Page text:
Under the Banner of Heaven: A Story of Violent Faith
by Jon Krakauer
Reviewed by Doug Brown
On July 24, 1984, two fundamentalist Mormon brothers brutally murdered their sister-in-law and her baby girl, believing they were fulfilling a revelation that one of the brothers had received from God. Today they reside in federal prisons. The older brother, Ron (who had the revelation), is on death row and following every avenue for appeal. The younger brother, Dan, is serving a life sentence and seems okay with it (Krakauer says he refers to prison as a "monastery"). Krakauer spoke to Dan for the book, but not Ron. Under the Banner of Heaven tells in parallel the story of the Lafferty brothers and their descent into fundamentalism alongside the history of the Mormon Church.
The modern Mormon Church is quick to distance itself from fundamentalists; most are excommunicated from the Latter-Day Saint (LDS) community. The church downplays the history of plural marriage (polygamy) in Mormonism, to the point of maintaining that Brigham Young was monogamous (history says otherwise). Polygamy is a central point of contention with fundamentalists -- they feel the church went astray when it cooperated with U.S. law and renounced the practice in the late 1800s. A practice that is still a part of the church, though, is revelation. Mormons are encouraged to listen for messages from God, and much of the basis of Mormon dogma is a sequence of revelations that Joseph Smith and later church leaders have had. One doctrine of Mormonism that has terrible consequences is "blood atonement"; if acts are committed against Mormons, Brigham Young said this could sometimes only be rectified if the "sinners have their blood spilt upon the ground." Fundamentalists are naturally drawn to blood atonement, and this element of Mormonism became a focus for the Lafferty brothers.
A fundamental point of Ron's trial was whether he was insane. The defense argued he was; the prosecution argued no. As Krakauer details, if Ron Lafferty is insane, it could be argued that so are most religious people. He believed he was receiving revelations from God, but revelation is a tenet of Mormonism. Despite carrying out horrible crimes, he felt he was doing the right thing, and was thus divorced from reality. But so is everyone who goes to war with a cross or a star or a crescent around their neck. Ron did what he did because of his faith. Sure, the motive seems self-serving -- Brenda Lafferty (the victim) had convinced Ron's abused wife to leave him, so naturally Ron said that God wanted her "removed." But there was much discussion between the brothers and their circle about whether the "removal revelation" was legitimately from God; the final decision, for Ron and Dan anyway, was yes. This discussion is a particularly sore point for Brenda's family -- several people knew about the revelation months before it was carried out, and no one warned her. Krakauer maintains one of these people was Allen Lafferty, Brenda's husband. Ron had shown him the revelation and asked what he thought of it. Allen spoke against it, but never felt inclined to say, "Hey, honey, I had the creepiest talk with my brothers..."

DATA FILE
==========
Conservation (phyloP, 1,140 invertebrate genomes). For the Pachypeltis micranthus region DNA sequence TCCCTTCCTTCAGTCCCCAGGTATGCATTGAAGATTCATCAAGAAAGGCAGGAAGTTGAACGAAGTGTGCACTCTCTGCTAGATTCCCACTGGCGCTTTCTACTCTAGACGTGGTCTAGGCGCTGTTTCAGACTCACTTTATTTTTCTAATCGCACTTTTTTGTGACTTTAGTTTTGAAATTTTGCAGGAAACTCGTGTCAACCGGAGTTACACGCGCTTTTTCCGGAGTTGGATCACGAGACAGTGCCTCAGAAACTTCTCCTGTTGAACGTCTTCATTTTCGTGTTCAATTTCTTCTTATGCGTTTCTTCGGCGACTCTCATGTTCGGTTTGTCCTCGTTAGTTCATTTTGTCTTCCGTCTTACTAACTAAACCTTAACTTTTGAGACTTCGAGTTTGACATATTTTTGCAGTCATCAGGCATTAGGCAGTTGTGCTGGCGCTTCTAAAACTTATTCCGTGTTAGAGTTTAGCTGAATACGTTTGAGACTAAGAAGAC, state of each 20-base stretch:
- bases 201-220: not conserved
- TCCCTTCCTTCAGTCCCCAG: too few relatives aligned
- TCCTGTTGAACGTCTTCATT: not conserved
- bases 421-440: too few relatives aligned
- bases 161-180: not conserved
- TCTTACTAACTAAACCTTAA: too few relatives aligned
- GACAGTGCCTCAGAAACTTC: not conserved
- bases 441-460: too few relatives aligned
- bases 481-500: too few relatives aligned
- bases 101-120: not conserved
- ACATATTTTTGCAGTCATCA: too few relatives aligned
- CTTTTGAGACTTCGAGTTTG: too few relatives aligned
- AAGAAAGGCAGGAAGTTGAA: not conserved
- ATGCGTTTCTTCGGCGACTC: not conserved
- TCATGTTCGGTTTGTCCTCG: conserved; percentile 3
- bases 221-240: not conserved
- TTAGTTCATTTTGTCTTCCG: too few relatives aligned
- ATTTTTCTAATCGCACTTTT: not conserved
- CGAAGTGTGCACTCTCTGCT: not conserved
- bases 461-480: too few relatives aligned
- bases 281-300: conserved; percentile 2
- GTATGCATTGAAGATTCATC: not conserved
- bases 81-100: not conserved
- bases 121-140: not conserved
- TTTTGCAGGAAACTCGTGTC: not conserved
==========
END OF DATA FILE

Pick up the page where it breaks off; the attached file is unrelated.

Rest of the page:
Even before Under the Banner of Heaven was on the shelves, the LDS church preemptively attacked it. In a five-page screed that is reprinted in an appendix for the paperback, Krakauer is taken to task for focusing on the negative aspects of the church. It emphasizes that the Lafferty brothers weren't members of the LDS church, having been excommunicated. Krakauer responds to each of the charges. In a few cases, he acknowledges having gotten facts wrong in the initial release (which were subsequently corrected for the paperback edition). But, for the most part, he defends the points made in the book.
Events have happened in the history of Mormonism that the church would rather sweep under the rug, like the 1857 Mountain Meadows Massacre (detailed in the book). And while the Laffertys had been excommunicated from the LDS church, their beliefs were rooted in the church. They believed they were being better Mormons than the LDS church leaders. To me, that was an important take-away lesson of the book -- religious fundamentalists don't necessarily believe something completely different from the mainstream; they just interpret the same texts more inflexibly and believe in their interpretation more deeply. In the hands of fundamentalists, religious belief is by definition intolerant, and often used for brutal ends. Under the Banner of Heaven is a scary book about the dark fringe of extremist religion and believers who are willing to lethally impose their dogma.